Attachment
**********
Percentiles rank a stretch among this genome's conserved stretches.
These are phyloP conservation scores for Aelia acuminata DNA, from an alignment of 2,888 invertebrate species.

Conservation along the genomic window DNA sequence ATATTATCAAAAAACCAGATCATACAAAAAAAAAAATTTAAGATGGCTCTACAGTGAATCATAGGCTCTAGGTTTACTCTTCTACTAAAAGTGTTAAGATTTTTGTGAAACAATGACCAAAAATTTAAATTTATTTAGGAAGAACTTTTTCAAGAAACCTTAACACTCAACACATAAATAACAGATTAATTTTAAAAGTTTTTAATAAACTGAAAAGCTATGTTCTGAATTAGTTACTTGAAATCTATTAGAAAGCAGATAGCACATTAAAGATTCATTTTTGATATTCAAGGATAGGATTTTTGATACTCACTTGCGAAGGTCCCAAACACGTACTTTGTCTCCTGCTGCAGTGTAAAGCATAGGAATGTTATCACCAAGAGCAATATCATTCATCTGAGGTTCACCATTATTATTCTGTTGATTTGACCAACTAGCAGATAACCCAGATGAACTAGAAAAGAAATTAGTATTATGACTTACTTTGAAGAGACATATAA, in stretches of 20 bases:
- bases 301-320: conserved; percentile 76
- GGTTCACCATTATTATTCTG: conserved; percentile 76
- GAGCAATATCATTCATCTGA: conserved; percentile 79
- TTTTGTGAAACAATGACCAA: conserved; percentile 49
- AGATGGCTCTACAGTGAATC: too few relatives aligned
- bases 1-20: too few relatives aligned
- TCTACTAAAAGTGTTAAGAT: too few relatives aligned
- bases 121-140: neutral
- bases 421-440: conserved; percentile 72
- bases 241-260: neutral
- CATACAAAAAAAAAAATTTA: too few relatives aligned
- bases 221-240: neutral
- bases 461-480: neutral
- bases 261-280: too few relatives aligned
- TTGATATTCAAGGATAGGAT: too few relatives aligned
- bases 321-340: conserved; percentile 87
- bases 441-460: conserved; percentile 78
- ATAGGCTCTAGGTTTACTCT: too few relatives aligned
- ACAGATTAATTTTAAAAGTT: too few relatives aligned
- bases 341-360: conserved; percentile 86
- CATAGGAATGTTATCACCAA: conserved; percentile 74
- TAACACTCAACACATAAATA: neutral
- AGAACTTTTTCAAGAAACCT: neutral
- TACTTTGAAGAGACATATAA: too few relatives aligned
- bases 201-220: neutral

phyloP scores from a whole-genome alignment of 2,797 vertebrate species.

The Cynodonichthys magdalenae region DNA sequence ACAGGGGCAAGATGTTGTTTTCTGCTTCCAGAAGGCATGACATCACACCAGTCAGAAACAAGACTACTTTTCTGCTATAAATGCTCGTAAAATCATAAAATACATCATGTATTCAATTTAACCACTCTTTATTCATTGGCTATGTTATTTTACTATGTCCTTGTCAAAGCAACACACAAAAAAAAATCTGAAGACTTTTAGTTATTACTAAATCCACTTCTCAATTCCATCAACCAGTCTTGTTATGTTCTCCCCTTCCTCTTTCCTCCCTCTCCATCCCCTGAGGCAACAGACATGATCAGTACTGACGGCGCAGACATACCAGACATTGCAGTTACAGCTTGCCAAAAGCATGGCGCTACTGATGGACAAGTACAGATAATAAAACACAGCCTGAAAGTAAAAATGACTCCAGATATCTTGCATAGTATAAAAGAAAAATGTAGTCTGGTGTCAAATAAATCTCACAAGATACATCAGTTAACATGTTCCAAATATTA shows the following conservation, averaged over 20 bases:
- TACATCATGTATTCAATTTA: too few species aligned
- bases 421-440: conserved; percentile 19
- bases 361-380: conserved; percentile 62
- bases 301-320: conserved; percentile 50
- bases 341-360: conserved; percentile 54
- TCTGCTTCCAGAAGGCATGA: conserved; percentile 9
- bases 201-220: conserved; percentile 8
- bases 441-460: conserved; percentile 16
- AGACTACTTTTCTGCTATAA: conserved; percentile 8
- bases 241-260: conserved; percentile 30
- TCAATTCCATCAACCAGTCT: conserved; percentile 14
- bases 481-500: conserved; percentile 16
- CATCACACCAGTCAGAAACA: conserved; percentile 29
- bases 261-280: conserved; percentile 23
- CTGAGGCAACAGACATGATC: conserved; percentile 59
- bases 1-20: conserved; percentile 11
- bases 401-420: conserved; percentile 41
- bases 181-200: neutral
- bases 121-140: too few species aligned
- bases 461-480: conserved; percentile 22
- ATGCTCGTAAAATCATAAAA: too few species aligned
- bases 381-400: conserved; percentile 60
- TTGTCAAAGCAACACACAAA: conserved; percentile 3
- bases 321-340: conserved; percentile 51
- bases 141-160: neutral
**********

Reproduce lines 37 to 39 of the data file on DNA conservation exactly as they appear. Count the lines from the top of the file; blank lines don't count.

- bases 201-220: conserved; percentile 8
- bases 441-460: conserved; percentile 16
- AGACTACTTTTCTGCTATAA: conserved; percentile 8